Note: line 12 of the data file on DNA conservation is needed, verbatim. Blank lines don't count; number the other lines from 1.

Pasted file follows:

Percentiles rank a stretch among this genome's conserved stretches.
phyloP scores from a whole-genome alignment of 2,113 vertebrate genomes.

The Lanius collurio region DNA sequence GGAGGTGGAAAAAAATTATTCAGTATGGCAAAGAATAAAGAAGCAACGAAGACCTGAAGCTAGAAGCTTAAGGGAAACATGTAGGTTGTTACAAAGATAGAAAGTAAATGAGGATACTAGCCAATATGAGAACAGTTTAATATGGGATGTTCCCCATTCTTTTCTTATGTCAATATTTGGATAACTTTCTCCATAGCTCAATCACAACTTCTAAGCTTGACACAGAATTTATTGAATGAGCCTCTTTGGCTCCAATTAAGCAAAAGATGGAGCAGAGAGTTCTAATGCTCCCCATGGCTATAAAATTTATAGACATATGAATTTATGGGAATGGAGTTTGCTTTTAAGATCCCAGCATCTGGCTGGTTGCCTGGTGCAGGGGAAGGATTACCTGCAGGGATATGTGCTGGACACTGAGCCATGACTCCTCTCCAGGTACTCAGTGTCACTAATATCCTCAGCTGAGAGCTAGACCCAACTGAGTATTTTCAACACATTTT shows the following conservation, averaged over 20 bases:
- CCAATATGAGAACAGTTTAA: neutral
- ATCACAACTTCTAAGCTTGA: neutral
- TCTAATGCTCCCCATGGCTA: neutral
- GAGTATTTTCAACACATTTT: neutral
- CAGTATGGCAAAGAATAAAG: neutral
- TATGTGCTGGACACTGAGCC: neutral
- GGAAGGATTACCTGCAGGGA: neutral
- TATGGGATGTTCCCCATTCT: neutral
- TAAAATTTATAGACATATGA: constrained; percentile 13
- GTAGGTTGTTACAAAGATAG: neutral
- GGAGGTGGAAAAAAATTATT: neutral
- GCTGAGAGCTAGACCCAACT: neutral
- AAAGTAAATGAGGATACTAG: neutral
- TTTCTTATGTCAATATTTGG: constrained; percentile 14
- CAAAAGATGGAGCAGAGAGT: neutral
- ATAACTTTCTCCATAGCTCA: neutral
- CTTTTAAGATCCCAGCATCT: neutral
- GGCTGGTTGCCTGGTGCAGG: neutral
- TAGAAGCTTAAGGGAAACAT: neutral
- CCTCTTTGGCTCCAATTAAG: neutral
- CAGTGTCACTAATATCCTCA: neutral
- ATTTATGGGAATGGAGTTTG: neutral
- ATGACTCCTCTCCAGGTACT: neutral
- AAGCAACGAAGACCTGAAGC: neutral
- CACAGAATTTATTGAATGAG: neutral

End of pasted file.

- TAAAATTTATAGACATATGA: constrained; percentile 13